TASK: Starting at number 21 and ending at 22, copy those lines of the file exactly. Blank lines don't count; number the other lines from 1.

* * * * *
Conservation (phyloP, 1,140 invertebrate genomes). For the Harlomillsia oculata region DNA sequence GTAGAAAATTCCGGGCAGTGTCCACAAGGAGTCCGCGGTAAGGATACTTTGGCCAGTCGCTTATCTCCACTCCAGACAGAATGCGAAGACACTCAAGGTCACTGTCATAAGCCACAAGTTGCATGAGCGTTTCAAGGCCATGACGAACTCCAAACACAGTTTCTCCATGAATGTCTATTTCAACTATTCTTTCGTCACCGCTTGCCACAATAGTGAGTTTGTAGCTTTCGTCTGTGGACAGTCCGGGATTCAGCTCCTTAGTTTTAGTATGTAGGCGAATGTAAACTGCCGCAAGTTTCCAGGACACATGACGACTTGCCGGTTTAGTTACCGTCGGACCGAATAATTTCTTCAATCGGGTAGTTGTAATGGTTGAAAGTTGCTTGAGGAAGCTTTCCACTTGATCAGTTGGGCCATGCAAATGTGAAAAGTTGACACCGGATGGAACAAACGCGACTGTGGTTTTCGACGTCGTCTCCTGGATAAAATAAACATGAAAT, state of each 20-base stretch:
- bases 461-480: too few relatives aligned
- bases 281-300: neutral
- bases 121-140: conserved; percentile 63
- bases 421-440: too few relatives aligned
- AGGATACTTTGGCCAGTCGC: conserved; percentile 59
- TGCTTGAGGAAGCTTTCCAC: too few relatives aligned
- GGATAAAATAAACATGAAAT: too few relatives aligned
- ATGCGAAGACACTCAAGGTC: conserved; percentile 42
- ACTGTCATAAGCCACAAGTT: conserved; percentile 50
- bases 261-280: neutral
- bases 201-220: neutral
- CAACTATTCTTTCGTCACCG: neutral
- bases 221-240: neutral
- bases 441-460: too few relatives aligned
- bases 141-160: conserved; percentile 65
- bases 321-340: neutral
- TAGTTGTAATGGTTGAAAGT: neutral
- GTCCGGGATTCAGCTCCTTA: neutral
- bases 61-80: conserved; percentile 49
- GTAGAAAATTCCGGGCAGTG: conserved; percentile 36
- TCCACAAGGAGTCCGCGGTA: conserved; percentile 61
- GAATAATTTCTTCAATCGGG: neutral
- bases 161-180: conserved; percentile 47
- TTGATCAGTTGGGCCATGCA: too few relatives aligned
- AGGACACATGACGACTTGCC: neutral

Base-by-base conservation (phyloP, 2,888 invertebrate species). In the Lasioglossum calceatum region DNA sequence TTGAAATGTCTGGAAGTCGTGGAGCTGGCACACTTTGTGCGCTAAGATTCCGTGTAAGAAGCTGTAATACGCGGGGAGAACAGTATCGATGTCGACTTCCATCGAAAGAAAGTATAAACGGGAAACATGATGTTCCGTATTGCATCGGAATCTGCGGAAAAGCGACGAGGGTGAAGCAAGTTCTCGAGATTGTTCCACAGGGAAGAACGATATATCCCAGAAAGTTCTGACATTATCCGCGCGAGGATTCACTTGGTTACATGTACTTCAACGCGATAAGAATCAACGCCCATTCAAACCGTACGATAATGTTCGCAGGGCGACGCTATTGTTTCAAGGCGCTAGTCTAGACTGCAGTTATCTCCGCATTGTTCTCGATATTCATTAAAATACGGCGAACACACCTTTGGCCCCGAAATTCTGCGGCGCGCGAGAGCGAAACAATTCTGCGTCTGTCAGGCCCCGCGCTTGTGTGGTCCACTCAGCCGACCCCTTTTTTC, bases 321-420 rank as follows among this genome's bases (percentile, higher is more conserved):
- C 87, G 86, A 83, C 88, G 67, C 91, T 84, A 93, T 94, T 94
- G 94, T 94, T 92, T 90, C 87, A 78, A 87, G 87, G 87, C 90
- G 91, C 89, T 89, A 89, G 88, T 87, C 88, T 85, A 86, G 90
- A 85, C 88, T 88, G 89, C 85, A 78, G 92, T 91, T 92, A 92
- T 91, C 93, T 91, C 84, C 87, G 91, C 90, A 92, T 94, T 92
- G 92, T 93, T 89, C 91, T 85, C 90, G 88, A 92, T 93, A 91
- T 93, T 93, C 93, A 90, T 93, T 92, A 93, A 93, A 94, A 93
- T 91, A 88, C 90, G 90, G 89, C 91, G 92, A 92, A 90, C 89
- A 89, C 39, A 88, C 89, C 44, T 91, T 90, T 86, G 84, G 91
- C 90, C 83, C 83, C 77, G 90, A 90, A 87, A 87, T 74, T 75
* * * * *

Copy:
- GTAGAAAATTCCGGGCAGTG: conserved; percentile 36
- TCCACAAGGAGTCCGCGGTA: conserved; percentile 61